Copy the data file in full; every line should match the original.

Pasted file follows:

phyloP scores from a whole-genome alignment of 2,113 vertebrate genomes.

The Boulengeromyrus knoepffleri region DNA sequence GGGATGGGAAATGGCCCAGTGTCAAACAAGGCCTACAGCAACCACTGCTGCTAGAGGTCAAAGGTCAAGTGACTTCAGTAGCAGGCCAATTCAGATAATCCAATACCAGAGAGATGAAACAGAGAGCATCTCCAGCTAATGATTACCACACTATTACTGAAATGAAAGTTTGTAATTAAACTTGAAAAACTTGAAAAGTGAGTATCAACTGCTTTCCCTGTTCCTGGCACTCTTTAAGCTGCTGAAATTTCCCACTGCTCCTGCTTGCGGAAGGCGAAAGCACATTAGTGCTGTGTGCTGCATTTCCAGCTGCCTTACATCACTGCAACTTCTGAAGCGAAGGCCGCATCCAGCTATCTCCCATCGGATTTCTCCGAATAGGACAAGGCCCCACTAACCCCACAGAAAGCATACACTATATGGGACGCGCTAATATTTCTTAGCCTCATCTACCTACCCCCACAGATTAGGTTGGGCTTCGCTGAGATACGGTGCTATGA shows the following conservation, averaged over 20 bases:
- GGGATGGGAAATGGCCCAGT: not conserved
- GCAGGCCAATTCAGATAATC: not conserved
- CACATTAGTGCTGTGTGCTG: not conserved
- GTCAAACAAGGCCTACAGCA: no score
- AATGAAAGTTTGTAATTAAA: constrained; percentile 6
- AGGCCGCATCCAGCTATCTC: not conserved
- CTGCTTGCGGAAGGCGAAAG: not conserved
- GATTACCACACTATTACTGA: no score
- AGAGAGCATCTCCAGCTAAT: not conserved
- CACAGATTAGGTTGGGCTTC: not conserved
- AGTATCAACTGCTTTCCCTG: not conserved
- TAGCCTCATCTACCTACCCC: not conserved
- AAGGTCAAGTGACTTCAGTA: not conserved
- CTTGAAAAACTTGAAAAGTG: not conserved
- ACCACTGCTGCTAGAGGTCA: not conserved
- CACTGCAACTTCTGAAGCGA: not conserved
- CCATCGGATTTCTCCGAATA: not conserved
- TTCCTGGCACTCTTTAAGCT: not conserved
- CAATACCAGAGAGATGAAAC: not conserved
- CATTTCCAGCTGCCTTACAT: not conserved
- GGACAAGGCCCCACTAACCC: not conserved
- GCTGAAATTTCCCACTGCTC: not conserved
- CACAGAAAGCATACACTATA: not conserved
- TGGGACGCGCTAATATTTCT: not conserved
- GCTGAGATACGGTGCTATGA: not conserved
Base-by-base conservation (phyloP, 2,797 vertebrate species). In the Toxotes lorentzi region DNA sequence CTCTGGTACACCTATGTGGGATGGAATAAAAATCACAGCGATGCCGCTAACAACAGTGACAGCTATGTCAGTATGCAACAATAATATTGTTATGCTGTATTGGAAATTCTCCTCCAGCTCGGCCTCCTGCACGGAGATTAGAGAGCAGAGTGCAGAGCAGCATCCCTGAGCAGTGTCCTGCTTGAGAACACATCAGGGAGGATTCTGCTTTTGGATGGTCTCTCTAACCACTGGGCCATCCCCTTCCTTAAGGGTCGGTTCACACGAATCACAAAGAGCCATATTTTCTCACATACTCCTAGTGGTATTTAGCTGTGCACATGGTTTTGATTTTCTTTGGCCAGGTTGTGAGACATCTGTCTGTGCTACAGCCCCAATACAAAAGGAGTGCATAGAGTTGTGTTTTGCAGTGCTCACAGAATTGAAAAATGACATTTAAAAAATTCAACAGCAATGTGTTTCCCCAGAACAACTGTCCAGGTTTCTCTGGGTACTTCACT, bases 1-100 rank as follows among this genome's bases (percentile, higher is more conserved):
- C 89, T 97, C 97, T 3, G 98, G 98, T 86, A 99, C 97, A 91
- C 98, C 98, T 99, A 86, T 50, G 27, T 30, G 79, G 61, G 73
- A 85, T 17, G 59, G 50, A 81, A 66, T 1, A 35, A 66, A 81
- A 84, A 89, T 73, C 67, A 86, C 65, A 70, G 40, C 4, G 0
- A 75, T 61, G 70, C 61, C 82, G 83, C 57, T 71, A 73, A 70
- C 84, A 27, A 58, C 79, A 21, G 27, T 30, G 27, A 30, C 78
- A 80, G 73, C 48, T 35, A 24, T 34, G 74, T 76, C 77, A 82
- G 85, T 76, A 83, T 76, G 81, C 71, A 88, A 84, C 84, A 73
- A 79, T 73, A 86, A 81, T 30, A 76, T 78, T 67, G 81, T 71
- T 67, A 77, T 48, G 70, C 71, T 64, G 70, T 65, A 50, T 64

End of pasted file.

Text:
phyloP scores from a whole-genome alignment of 2,113 vertebrate genomes.

The Boulengeromyrus knoepffleri region DNA sequence GGGATGGGAAATGGCCCAGTGTCAAACAAGGCCTACAGCAACCACTGCTGCTAGAGGTCAAAGGTCAAGTGACTTCAGTAGCAGGCCAATTCAGATAATCCAATACCAGAGAGATGAAACAGAGAGCATCTCCAGCTAATGATTACCACACTATTACTGAAATGAAAGTTTGTAATTAAACTTGAAAAACTTGAAAAGTGAGTATCAACTGCTTTCCCTGTTCCTGGCACTCTTTAAGCTGCTGAAATTTCCCACTGCTCCTGCTTGCGGAAGGCGAAAGCACATTAGTGCTGTGTGCTGCATTTCCAGCTGCCTTACATCACTGCAACTTCTGAAGCGAAGGCCGCATCCAGCTATCTCCCATCGGATTTCTCCGAATAGGACAAGGCCCCACTAACCCCACAGAAAGCATACACTATATGGGACGCGCTAATATTTCTTAGCCTCATCTACCTACCCCCACAGATTAGGTTGGGCTTCGCTGAGATACGGTGCTATGA shows the following conservation, averaged over 20 bases:
- GGGATGGGAAATGGCCCAGT: not conserved
- GCAGGCCAATTCAGATAATC: not conserved
- CACATTAGTGCTGTGTGCTG: not conserved
- GTCAAACAAGGCCTACAGCA: no score
- AATGAAAGTTTGTAATTAAA: constrained; percentile 6
- AGGCCGCATCCAGCTATCTC: not conserved
- CTGCTTGCGGAAGGCGAAAG: not conserved
- GATTACCACACTATTACTGA: no score
- AGAGAGCATCTCCAGCTAAT: not conserved
- CACAGATTAGGTTGGGCTTC: not conserved
- AGTATCAACTGCTTTCCCTG: not conserved
- TAGCCTCATCTACCTACCCC: not conserved
- AAGGTCAAGTGACTTCAGTA: not conserved
- CTTGAAAAACTTGAAAAGTG: not conserved
- ACCACTGCTGCTAGAGGTCA: not conserved
- CACTGCAACTTCTGAAGCGA: not conserved
- CCATCGGATTTCTCCGAATA: not conserved
- TTCCTGGCACTCTTTAAGCT: not conserved
- CAATACCAGAGAGATGAAAC: not conserved
- CATTTCCAGCTGCCTTACAT: not conserved
- GGACAAGGCCCCACTAACCC: not conserved
- GCTGAAATTTCCCACTGCTC: not conserved
- CACAGAAAGCATACACTATA: not conserved
- TGGGACGCGCTAATATTTCT: not conserved
- GCTGAGATACGGTGCTATGA: not conserved
Base-by-base conservation (phyloP, 2,797 vertebrate species). In the Toxotes lorentzi region DNA sequence CTCTGGTACACCTATGTGGGATGGAATAAAAATCACAGCGATGCCGCTAACAACAGTGACAGCTATGTCAGTATGCAACAATAATATTGTTATGCTGTATTGGAAATTCTCCTCCAGCTCGGCCTCCTGCACGGAGATTAGAGAGCAGAGTGCAGAGCAGCATCCCTGAGCAGTGTCCTGCTTGAGAACACATCAGGGAGGATTCTGCTTTTGGATGGTCTCTCTAACCACTGGGCCATCCCCTTCCTTAAGGGTCGGTTCACACGAATCACAAAGAGCCATATTTTCTCACATACTCCTAGTGGTATTTAGCTGTGCACATGGTTTTGATTTTCTTTGGCCAGGTTGTGAGACATCTGTCTGTGCTACAGCCCCAATACAAAAGGAGTGCATAGAGTTGTGTTTTGCAGTGCTCACAGAATTGAAAAATGACATTTAAAAAATTCAACAGCAATGTGTTTCCCCAGAACAACTGTCCAGGTTTCTCTGGGTACTTCACT, bases 1-100 rank as follows among this genome's bases (percentile, higher is more conserved):
- C 89, T 97, C 97, T 3, G 98, G 98, T 86, A 99, C 97, A 91
- C 98, C 98, T 99, A 86, T 50, G 27, T 30, G 79, G 61, G 73
- A 85, T 17, G 59, G 50, A 81, A 66, T 1, A 35, A 66, A 81
- A 84, A 89, T 73, C 67, A 86, C 65, A 70, G 40, C 4, G 0
- A 75, T 61, G 70, C 61, C 82, G 83, C 57, T 71, A 73, A 70
- C 84, A 27, A 58, C 79, A 21, G 27, T 30, G 27, A 30, C 78
- A 80, G 73, C 48, T 35, A 24, T 34, G 74, T 76, C 77, A 82
- G 85, T 76, A 83, T 76, G 81, C 71, A 88, A 84, C 84, A 73
- A 79, T 73, A 86, A 81, T 30, A 76, T 78, T 67, G 81, T 71
- T 67, A 77, T 48, G 70, C 71, T 64, G 70, T 65, A 50, T 64